Data types

PHP is a dynamically typed language. This means that the variable’s data type is inferred at runtime, and unlike some other programming languages, PHP doesn’t need to precede the variable with the data type.

PHP has ten basic data types:

  • bool (boolean type)
  • int (integers)
  • float (fractional numbers)
  • string (strings)
  • array (arrays)
  • object (objects)
  • callable (functions)
  • mixed (any type)
  • resource (resources)
  • null (no value)

Of these data types, the first four are scalar: bool, int, float, and string. So let’s take a look at them first.

int (integer type)

Represents a signed integer.

$num = -100;
echo $num;

Here, the variable $numrepresents an integer type because it is assigned an integer value.

In addition to decimal integers, PHP also has the ability to use binary, octal, and hexadecimal numbers. Number templates for other systems:

hex : 0[xX][0-9a-fA-F]

octal : 0[0-7]

binary : 0b[01]

For example:

// All decimal numbers are 28
$num_10 = 28; // decimal number
$num_2 = 0b11100; // binary number (28 decimal)
$num_8 = 034; // octal number (28 in decimal)
$num_16 = 0x1C; // hexadecimal number (28 in decimal)
echo "num_10 = $num_10 <br>";
echo "num_2 = $num_2 <br>";
echo "num_8 = $num_8 <br>";
echo "num_16 = $num_16";

A type variable int occupies 32 bits in memory, that is, it can take values ​​from -2 147 483 648 to 2 147 483 647. If the variable receives a numeric value outside this range, then it is treated as a type variable float

float type (floating point numbers)

The size of a floating point number depends on the platform. The maximum possible value is typically 1.8* 10308 with a precision of about 14 decimal digits. For example:

$a1 = 1.5; 
$a2 = 1.3e4; // 1.3 * 10^4 
$a3 = 6E-8; // 0.00000006

type bool (boolean type)

Boolean variables can take two values: true and false or, in other words true, and false. Most often, boolean values ​​are used in conditional constructs:

$foo = true;
$boo = false;

type string (strings)

Lines can be used to work with text. Strings come in two types: double-quoted and single-quoted. The type of quotes determines how strings are handled by the interpreter. Thus, variables in double quotes are replaced with values, while variables in single quotes remain unchanged.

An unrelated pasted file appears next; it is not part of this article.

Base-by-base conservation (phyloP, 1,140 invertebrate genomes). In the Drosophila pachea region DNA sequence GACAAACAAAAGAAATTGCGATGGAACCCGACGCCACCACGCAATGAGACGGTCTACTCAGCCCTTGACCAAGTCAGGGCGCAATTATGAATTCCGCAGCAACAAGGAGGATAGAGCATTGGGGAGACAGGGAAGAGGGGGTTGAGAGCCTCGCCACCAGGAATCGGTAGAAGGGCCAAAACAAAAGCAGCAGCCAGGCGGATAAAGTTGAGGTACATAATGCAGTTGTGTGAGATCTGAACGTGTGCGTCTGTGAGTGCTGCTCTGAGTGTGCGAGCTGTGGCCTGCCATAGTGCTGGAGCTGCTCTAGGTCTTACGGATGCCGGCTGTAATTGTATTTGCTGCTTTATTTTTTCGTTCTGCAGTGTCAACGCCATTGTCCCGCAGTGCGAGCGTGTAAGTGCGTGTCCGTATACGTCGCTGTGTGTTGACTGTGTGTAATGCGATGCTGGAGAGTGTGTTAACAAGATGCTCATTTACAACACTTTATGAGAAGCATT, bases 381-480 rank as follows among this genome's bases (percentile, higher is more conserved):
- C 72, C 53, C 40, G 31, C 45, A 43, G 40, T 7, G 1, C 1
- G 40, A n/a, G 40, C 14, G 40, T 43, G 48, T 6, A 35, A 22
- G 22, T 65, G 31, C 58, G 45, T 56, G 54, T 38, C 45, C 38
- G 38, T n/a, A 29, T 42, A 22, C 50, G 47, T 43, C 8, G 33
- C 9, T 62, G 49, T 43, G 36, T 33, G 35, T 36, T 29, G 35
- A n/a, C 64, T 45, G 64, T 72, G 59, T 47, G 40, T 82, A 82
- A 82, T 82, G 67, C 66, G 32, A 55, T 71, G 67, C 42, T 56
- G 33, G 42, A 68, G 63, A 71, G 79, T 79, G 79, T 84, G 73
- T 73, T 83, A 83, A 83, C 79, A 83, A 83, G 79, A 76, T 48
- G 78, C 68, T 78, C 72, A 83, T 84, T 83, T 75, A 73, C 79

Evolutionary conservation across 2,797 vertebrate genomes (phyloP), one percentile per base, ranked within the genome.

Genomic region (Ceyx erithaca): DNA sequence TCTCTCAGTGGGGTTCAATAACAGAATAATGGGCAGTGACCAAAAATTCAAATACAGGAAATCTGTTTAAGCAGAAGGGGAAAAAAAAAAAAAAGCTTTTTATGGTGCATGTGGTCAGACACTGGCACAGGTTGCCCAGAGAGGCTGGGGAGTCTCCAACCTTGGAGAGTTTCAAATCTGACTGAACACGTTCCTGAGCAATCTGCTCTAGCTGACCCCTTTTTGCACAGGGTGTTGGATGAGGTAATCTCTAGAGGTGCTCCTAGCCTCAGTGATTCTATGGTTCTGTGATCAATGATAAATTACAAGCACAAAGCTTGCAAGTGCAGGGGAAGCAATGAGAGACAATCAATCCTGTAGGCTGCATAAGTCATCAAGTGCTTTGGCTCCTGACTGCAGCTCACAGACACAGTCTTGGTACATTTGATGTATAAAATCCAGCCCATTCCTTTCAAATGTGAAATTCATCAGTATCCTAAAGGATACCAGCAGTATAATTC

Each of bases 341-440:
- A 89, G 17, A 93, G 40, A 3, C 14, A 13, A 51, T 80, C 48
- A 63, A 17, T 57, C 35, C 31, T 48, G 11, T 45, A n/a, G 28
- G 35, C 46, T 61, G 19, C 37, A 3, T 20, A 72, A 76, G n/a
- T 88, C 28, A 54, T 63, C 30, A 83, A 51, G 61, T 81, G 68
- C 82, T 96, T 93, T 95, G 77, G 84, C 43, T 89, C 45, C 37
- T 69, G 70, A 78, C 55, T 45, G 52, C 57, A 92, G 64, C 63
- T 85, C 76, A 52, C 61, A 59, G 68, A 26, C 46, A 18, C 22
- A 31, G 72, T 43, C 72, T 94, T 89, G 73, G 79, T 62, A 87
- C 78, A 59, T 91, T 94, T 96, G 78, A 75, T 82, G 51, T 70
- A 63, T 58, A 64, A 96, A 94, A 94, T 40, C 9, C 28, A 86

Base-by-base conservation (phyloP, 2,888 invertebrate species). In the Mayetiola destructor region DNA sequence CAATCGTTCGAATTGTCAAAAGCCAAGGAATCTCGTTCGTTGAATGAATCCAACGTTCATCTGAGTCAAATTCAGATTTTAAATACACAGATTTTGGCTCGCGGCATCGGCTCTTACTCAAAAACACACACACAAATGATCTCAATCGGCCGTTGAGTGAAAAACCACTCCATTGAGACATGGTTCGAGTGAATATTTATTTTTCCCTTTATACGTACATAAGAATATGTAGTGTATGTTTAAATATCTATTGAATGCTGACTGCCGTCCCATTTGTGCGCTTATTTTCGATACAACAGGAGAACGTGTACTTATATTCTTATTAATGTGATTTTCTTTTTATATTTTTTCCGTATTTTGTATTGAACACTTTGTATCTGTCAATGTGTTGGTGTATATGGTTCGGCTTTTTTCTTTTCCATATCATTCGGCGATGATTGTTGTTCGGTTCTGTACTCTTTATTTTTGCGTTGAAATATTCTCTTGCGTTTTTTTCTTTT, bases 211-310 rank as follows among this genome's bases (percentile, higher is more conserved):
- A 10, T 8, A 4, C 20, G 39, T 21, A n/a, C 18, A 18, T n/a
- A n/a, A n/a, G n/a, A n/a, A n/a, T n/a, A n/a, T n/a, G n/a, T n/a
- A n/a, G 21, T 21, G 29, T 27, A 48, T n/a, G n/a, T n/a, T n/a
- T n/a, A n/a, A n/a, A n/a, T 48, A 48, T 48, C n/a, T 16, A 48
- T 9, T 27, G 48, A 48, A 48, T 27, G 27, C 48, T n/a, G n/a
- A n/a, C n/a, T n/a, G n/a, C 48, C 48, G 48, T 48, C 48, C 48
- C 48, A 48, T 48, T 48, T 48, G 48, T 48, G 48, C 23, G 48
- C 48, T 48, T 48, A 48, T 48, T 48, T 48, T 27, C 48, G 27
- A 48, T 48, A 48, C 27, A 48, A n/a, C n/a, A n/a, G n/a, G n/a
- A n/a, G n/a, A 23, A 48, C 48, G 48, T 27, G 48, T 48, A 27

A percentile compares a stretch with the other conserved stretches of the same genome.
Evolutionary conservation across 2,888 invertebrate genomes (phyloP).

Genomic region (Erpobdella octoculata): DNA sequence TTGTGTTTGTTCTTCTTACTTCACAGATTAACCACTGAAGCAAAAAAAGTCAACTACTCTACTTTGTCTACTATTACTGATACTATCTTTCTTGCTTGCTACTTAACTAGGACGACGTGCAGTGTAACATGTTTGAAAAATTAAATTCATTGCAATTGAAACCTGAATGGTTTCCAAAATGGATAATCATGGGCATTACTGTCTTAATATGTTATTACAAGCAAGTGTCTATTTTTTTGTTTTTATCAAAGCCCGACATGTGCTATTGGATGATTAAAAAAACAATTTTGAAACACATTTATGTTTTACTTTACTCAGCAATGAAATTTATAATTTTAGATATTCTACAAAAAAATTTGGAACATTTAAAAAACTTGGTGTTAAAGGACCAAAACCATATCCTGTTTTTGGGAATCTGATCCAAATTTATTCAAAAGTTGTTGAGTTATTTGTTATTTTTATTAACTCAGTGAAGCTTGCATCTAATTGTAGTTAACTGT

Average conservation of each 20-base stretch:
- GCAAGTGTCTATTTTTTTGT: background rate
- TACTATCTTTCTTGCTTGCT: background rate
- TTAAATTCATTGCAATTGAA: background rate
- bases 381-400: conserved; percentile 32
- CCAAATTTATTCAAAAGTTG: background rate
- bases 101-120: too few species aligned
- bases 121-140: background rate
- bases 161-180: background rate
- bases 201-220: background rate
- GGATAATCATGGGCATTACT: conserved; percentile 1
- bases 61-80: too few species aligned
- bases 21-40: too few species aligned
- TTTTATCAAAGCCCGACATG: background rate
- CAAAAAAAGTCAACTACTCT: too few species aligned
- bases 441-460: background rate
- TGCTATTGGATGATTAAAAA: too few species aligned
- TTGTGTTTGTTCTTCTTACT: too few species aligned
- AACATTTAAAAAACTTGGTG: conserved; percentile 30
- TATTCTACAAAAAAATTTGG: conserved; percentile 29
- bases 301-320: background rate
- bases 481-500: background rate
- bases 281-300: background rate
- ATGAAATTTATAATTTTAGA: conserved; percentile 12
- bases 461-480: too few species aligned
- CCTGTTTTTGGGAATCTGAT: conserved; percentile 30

$result = "$a+$b <br>";
echo $result;
$result = '$a+$b';
echo $result;

In this case, we will get the following output:


In addition to ordinary characters, the string may contain special characters that may be misinterpreted. For example, we need to add a quote to a string:

$text = "Model "Apple II"";

This entry will be wrong. To fix the error, we can combine different types of quotes (‘Model ‘Apple II” or ‘Model ‘Apple III’) or use a slash to enter a quote in a string:

$text = "Model \"Apple II\"";

The special value null

The value null indicates the variable has no value. Using this value is useful when we want to indicate that a variable has no value. For example, if we simply define a variable without initializing it, and then try to use it, then the interpreter will give us a message that the variable is not set:

echo $a;

Using null will help avoid this situation. In addition, we will be able to check for the presence of a value and, depending on the results of the check, perform certain actions:

$a = null;
echo "a = $a";

The null constant is not case-sensitive, so we can write it like this:

$a = NULL;

Dynamic typing

Since PHP is a dynamically typed language, we can assign values ​​of different types to the same variable:

$id = 123;
echo "<p>id = $id</p>";
$id = "asdfasdf";
echo "<p>id = $id</p>";